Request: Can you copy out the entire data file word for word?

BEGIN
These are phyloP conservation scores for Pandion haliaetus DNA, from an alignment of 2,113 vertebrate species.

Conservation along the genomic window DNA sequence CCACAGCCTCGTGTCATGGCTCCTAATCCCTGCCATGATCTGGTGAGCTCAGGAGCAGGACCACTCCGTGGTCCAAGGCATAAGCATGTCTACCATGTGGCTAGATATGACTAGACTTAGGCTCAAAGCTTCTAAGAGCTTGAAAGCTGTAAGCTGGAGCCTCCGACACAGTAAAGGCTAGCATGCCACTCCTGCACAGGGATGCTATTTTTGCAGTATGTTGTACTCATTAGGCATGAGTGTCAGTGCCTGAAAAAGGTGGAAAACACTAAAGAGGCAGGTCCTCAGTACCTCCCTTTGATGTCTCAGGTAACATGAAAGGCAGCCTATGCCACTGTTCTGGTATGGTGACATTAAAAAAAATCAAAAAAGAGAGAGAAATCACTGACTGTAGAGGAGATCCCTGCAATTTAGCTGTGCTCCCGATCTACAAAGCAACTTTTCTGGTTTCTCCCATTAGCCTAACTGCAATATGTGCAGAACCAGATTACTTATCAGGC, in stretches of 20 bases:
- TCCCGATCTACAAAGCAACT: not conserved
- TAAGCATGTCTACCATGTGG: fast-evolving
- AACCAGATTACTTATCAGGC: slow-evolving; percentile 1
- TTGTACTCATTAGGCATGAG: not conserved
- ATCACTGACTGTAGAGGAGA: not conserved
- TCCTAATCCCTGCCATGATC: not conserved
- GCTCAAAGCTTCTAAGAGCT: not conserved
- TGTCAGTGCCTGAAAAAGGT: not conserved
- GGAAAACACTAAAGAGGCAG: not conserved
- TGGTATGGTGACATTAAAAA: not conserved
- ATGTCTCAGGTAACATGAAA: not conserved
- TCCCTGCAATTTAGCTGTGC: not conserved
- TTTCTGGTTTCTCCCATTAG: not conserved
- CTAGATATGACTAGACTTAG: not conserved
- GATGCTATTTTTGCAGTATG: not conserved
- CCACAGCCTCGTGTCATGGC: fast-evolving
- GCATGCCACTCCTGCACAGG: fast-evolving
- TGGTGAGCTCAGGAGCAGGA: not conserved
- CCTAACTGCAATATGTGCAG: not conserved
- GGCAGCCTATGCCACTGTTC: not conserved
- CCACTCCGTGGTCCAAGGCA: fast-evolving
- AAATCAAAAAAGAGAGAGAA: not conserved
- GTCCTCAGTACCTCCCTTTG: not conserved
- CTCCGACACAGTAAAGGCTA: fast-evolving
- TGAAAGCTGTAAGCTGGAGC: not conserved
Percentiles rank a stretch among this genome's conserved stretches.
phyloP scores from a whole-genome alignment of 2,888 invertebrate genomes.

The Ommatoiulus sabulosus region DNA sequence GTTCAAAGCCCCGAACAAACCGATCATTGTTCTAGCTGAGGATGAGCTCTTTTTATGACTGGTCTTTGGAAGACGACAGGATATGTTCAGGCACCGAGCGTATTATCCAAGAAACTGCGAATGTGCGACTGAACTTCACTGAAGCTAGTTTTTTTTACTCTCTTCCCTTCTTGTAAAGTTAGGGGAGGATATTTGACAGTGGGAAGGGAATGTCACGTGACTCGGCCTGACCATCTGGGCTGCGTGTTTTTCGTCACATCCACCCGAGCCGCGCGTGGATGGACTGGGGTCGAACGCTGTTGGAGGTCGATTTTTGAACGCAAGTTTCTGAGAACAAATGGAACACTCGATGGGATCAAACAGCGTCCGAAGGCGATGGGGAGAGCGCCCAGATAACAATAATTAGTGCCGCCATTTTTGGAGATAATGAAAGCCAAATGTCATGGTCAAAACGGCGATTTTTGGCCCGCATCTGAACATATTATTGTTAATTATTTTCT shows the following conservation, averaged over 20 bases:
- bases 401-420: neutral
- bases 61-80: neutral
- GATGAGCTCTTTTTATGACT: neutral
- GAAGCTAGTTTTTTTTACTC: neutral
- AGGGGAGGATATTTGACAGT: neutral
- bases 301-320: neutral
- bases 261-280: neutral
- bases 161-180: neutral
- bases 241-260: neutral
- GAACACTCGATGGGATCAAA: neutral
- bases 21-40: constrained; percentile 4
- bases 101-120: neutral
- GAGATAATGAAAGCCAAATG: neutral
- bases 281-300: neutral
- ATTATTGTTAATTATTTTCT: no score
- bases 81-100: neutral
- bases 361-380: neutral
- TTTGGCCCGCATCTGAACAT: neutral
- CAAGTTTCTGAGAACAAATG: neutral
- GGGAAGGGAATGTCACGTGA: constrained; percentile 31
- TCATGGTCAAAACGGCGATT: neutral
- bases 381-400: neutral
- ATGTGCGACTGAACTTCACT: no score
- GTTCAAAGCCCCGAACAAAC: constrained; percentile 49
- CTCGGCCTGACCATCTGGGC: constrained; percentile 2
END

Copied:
These are phyloP conservation scores for Pandion haliaetus DNA, from an alignment of 2,113 vertebrate species.

Conservation along the genomic window DNA sequence CCACAGCCTCGTGTCATGGCTCCTAATCCCTGCCATGATCTGGTGAGCTCAGGAGCAGGACCACTCCGTGGTCCAAGGCATAAGCATGTCTACCATGTGGCTAGATATGACTAGACTTAGGCTCAAAGCTTCTAAGAGCTTGAAAGCTGTAAGCTGGAGCCTCCGACACAGTAAAGGCTAGCATGCCACTCCTGCACAGGGATGCTATTTTTGCAGTATGTTGTACTCATTAGGCATGAGTGTCAGTGCCTGAAAAAGGTGGAAAACACTAAAGAGGCAGGTCCTCAGTACCTCCCTTTGATGTCTCAGGTAACATGAAAGGCAGCCTATGCCACTGTTCTGGTATGGTGACATTAAAAAAAATCAAAAAAGAGAGAGAAATCACTGACTGTAGAGGAGATCCCTGCAATTTAGCTGTGCTCCCGATCTACAAAGCAACTTTTCTGGTTTCTCCCATTAGCCTAACTGCAATATGTGCAGAACCAGATTACTTATCAGGC, in stretches of 20 bases:
- TCCCGATCTACAAAGCAACT: not conserved
- TAAGCATGTCTACCATGTGG: fast-evolving
- AACCAGATTACTTATCAGGC: slow-evolving; percentile 1
- TTGTACTCATTAGGCATGAG: not conserved
- ATCACTGACTGTAGAGGAGA: not conserved
- TCCTAATCCCTGCCATGATC: not conserved
- GCTCAAAGCTTCTAAGAGCT: not conserved
- TGTCAGTGCCTGAAAAAGGT: not conserved
- GGAAAACACTAAAGAGGCAG: not conserved
- TGGTATGGTGACATTAAAAA: not conserved
- ATGTCTCAGGTAACATGAAA: not conserved
- TCCCTGCAATTTAGCTGTGC: not conserved
- TTTCTGGTTTCTCCCATTAG: not conserved
- CTAGATATGACTAGACTTAG: not conserved
- GATGCTATTTTTGCAGTATG: not conserved
- CCACAGCCTCGTGTCATGGC: fast-evolving
- GCATGCCACTCCTGCACAGG: fast-evolving
- TGGTGAGCTCAGGAGCAGGA: not conserved
- CCTAACTGCAATATGTGCAG: not conserved
- GGCAGCCTATGCCACTGTTC: not conserved
- CCACTCCGTGGTCCAAGGCA: fast-evolving
- AAATCAAAAAAGAGAGAGAA: not conserved
- GTCCTCAGTACCTCCCTTTG: not conserved
- CTCCGACACAGTAAAGGCTA: fast-evolving
- TGAAAGCTGTAAGCTGGAGC: not conserved
Percentiles rank a stretch among this genome's conserved stretches.
phyloP scores from a whole-genome alignment of 2,888 invertebrate genomes.

The Ommatoiulus sabulosus region DNA sequence GTTCAAAGCCCCGAACAAACCGATCATTGTTCTAGCTGAGGATGAGCTCTTTTTATGACTGGTCTTTGGAAGACGACAGGATATGTTCAGGCACCGAGCGTATTATCCAAGAAACTGCGAATGTGCGACTGAACTTCACTGAAGCTAGTTTTTTTTACTCTCTTCCCTTCTTGTAAAGTTAGGGGAGGATATTTGACAGTGGGAAGGGAATGTCACGTGACTCGGCCTGACCATCTGGGCTGCGTGTTTTTCGTCACATCCACCCGAGCCGCGCGTGGATGGACTGGGGTCGAACGCTGTTGGAGGTCGATTTTTGAACGCAAGTTTCTGAGAACAAATGGAACACTCGATGGGATCAAACAGCGTCCGAAGGCGATGGGGAGAGCGCCCAGATAACAATAATTAGTGCCGCCATTTTTGGAGATAATGAAAGCCAAATGTCATGGTCAAAACGGCGATTTTTGGCCCGCATCTGAACATATTATTGTTAATTATTTTCT shows the following conservation, averaged over 20 bases:
- bases 401-420: neutral
- bases 61-80: neutral
- GATGAGCTCTTTTTATGACT: neutral
- GAAGCTAGTTTTTTTTACTC: neutral
- AGGGGAGGATATTTGACAGT: neutral
- bases 301-320: neutral
- bases 261-280: neutral
- bases 161-180: neutral
- bases 241-260: neutral
- GAACACTCGATGGGATCAAA: neutral
- bases 21-40: constrained; percentile 4
- bases 101-120: neutral
- GAGATAATGAAAGCCAAATG: neutral
- bases 281-300: neutral
- ATTATTGTTAATTATTTTCT: no score
- bases 81-100: neutral
- bases 361-380: neutral
- TTTGGCCCGCATCTGAACAT: neutral
- CAAGTTTCTGAGAACAAATG: neutral
- GGGAAGGGAATGTCACGTGA: constrained; percentile 31
- TCATGGTCAAAACGGCGATT: neutral
- bases 381-400: neutral
- ATGTGCGACTGAACTTCACT: no score
- GTTCAAAGCCCCGAACAAAC: constrained; percentile 49
- CTCGGCCTGACCATCTGGGC: constrained; percentile 2